Museum of Modern and Contemporary Art
of Trento and Rovereto
Giovane donna in déshabillé (La toilette), 1880 c.
olio su tela, 87 x 67 cm
La treccia bionda, 1891 c.
olio su tela, 65,5 x 50,4 cm
Galleria d’Arte Moderna, Milano
The MART Museum in Rovereto is dedicating a magnificent and rich exhibition to Giovanni Boldini (1842-1931), famous Italian painter, a true tribute to women and to feminine elegance.
More than 150 works come from private and public collections and the majority belong to the heritage of the Boldini Museum in Ferrara, closed to the public after the earthquake of 2012.
His paintings will then be presented at the Petit Palais in Paris.
The exhibition is entitled "Il Piacere (Le Plaisir)" and reflects the essence of the Belle Époque, a world of beauty, seduction and sensuality. It also evokes the literary work of a great Italian poet and writer, Gabriele D'Annunzio: This contemporary of Boldini frequented the same social places with him and shared with the painter the same taste for his muses.
La contessa de Rasty coricata, 1880 c.
pastello su carta, 44,5 x 116,5 cm
Collezione privata. Courtesy Massimo Vecchia
The exhibition follows a chronological order and traces the life and work of Boldini, from his beginnings in Ferrara, through his collaboration with the Macchiaioli artists in Florence, to his departure for Paris and London. Boldini was then consecrated as a portrait painter loved and revered by the bourgeoisie and the international aristocracy.
His portraits of wealthy women, actresses, intellectuals, divas, encountered in the mundane places of Paris at the end of the century, have captured the spirit of a dynamic and sparkling society.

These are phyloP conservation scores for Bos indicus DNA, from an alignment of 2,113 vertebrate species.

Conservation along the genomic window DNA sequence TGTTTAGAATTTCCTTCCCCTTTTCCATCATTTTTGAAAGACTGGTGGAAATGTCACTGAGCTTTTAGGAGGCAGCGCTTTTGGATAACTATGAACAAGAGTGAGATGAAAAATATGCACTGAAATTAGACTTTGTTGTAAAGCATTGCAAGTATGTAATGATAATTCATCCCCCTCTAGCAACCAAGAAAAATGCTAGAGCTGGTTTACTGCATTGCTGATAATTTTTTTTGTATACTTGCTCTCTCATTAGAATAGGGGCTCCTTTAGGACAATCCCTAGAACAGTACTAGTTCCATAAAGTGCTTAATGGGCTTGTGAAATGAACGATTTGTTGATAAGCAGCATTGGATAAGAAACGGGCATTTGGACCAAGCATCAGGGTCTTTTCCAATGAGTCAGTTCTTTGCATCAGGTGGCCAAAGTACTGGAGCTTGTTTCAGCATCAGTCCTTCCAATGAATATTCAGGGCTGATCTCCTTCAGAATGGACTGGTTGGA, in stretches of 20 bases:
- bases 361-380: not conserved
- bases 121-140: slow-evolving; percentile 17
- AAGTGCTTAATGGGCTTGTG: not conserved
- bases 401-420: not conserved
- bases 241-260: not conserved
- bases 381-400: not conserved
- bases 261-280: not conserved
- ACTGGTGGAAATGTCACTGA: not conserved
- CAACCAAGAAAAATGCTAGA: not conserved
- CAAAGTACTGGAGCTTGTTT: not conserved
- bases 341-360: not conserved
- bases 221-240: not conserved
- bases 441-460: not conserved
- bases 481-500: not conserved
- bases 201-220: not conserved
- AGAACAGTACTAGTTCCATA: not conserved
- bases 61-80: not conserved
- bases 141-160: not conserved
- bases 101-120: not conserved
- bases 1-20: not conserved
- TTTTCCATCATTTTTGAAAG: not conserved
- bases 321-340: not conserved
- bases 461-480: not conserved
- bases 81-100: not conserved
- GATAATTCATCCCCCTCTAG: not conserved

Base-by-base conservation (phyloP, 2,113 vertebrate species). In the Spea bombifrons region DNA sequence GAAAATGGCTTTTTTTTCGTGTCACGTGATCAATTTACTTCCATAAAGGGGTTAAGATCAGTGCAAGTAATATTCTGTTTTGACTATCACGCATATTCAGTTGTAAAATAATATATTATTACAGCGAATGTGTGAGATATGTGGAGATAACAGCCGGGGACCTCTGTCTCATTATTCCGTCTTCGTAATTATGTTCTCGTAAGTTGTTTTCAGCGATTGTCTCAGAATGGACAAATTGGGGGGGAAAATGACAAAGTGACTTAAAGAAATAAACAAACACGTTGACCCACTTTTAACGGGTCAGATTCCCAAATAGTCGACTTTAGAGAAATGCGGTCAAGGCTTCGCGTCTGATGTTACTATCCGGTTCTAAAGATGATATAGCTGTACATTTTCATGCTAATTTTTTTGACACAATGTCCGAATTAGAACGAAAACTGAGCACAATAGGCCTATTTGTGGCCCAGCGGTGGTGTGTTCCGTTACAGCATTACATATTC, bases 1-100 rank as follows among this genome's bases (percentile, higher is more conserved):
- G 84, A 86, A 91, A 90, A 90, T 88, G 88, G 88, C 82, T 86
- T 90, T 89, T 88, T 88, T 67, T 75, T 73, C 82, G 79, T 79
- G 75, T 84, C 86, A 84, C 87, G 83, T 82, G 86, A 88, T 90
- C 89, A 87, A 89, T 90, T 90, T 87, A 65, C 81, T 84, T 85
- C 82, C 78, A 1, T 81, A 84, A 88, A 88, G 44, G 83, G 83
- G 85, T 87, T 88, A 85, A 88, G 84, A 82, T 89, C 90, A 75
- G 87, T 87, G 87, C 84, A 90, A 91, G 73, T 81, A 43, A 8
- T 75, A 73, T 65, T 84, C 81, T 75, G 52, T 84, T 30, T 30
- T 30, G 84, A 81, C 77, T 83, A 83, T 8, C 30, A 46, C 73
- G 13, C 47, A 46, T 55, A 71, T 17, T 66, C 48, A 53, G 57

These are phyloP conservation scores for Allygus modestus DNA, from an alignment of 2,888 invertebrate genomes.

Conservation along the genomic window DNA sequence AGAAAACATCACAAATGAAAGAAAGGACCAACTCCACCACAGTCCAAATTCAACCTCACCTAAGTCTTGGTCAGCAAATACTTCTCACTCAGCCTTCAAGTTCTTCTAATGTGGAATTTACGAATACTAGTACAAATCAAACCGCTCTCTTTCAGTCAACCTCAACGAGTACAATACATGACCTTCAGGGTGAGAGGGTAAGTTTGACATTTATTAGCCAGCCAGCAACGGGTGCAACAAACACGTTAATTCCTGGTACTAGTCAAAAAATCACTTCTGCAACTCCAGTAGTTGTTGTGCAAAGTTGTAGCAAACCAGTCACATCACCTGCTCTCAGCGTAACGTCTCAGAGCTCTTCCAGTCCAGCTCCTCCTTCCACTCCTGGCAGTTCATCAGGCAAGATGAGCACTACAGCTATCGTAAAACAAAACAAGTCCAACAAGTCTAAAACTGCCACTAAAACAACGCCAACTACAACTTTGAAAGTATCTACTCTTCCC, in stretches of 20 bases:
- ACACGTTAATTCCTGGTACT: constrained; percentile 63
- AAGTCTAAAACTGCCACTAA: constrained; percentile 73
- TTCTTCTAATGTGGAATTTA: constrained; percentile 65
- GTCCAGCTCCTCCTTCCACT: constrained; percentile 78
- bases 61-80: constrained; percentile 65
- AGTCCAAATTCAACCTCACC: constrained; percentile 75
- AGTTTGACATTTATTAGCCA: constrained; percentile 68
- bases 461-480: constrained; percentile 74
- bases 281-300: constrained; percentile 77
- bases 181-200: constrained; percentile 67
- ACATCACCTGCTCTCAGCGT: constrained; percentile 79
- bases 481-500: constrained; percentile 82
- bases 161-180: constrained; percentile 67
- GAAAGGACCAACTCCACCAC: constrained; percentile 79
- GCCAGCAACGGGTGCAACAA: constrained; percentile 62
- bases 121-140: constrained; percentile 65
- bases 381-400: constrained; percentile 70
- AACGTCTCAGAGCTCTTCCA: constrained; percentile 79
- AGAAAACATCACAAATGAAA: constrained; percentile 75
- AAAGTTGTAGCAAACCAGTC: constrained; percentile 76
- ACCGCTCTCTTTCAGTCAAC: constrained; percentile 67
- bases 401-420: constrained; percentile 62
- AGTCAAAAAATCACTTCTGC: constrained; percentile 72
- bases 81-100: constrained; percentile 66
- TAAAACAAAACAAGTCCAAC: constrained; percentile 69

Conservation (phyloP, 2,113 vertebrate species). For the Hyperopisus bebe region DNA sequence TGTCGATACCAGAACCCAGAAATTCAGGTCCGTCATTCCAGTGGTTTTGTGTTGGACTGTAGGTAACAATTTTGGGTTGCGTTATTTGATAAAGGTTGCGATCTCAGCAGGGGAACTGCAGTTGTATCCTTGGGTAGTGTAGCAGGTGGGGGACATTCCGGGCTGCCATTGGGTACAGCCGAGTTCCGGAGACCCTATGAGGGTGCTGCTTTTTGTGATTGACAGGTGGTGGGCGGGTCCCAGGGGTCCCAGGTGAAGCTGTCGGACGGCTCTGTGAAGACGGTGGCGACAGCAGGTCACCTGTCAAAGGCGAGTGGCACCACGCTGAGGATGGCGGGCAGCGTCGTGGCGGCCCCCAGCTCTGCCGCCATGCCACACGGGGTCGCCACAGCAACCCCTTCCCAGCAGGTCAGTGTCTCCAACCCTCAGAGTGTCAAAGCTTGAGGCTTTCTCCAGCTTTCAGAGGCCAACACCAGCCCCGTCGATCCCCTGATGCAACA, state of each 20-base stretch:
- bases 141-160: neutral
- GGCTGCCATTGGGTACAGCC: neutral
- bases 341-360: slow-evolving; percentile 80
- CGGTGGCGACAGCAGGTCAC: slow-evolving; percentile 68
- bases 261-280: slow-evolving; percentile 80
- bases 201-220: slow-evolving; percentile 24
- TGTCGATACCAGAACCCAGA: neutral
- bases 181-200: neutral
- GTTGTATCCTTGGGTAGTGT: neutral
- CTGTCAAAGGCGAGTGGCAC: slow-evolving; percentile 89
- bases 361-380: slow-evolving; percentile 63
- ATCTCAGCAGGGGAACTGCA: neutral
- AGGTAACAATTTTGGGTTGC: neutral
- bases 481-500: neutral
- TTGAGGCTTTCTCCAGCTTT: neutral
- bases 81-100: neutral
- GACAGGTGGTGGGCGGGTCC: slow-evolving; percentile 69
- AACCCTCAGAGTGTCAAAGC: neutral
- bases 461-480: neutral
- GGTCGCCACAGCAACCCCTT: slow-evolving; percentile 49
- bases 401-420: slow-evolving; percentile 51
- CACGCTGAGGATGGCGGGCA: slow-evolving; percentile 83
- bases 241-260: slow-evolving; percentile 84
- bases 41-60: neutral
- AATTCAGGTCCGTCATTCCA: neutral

Unlike his father Antonio, a painter specializing in the reproduction of antiquity, Giovanni Boldini very quickly moved away from academic conceptions to focus on making more intimate portraits by immersing them in rich settings.
In 1867, Boldini first arrived in Paris to visit the Exposition Universelle. Conquered by the charm of this city redesigned by Baron Haussmann, he moved to Pigalle and signed a contract with the art dealer Adolphe Goupil for the sale and reproduction of his works. Boldini paints gallant scenes intended for a bourgeois clientele who are looking for works imbued with lightness.
His precious little canvases dress or undress women, as the journalist of his time Albert Flament rightly pointed out. Boldini's heroines are unapologetic and show off their charms with or without fabric.
In 1886, Boldini transferred his studio to that of John Singer Sargent in the 17th arrondissement. He then devoted himself to his large canvases in oil or pastels.
La signora in rosa, 1916
olio su tela, 163 x 113 cm
Museo Giovanni Boldini, Ferrara
Ritratto di Madame Veil-Picard, 1896-1897
olio su tela, 198 x 100 cm
Ritratto del piccolo Subercaseaux, 1891
olio su tela, 170 x 98,5 cm
Museo Giovanni Boldini, Ferrara
Miss Bell, 1903
olio su tela, 205 x 101 cm
Raccolte Frugone - Musei di Nervi, Genova
Always very attentive to the dictates of fashion, he was one of the most fashionable portrait painters in Paris at the beginning of the 20th century.
Boldini loves elegance and contemporary outfits made of accessories, rustling taffeta and lace. He skillfully represents vaporous dresses with fans and umbrellas.
Passionate about these femme fatales who play with their strengths and finery, he follows them at the end of the night, to the heart of nightlife in their coaches or to the Folies Bergères.
He also dedicates some of his most famous paintings to the French Dragons of the Versailles barracks.
Giovanni Boldini knew how to immortalize more than anything the beauty and the feminine coquetry. His figures, as irresistible as they are refined, remain unforgettable forever and retain all their appeal over the years.
GIOVANNI BOLDINI-IL PIACERE
until April 5, 2021.
MART Museum of Modern and Contemporary Art of Trento and Rovereto (Italy)
La marchesa Luisa Casati con piume di pavone, 1911-1913
olio su tela, 136 x 176 cm
Galleria Nazionale d’Arte Moderna e Contemporanea, Roma